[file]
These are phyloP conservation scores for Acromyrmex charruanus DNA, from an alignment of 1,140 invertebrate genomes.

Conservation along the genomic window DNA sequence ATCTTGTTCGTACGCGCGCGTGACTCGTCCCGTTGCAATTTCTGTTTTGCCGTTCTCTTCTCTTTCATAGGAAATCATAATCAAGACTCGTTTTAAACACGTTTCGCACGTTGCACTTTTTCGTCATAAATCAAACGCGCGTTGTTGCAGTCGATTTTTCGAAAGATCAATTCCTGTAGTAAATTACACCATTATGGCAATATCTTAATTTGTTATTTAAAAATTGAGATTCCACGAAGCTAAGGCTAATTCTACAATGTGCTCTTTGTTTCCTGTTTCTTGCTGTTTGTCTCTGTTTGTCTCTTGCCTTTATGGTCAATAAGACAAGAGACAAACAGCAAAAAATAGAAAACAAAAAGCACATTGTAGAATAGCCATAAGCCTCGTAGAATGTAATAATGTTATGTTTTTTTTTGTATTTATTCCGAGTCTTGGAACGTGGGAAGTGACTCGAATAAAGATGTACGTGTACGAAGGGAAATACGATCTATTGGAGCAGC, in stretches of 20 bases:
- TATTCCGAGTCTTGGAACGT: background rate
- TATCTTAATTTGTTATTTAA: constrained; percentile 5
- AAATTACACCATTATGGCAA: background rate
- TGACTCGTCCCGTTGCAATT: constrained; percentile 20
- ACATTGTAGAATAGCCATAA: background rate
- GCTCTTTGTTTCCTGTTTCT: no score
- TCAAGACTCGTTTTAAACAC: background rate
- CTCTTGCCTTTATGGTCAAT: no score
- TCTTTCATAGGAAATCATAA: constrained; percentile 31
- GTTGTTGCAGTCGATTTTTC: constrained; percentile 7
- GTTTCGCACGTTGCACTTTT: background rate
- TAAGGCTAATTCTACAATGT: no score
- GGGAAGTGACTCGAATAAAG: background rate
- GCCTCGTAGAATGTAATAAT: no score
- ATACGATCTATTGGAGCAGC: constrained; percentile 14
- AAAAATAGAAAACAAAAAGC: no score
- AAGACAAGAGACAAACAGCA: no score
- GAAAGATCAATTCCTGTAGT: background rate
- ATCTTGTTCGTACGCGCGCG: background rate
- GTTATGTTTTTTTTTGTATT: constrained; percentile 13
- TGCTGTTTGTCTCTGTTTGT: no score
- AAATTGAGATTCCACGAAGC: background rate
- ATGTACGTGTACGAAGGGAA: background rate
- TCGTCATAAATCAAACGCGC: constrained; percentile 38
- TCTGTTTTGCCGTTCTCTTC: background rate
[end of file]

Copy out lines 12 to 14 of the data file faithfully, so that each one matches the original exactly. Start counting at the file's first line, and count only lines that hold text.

- GTTGTTGCAGTCGATTTTTC: constrained; percentile 7
- GTTTCGCACGTTGCACTTTT: background rate
- TAAGGCTAATTCTACAATGT: no score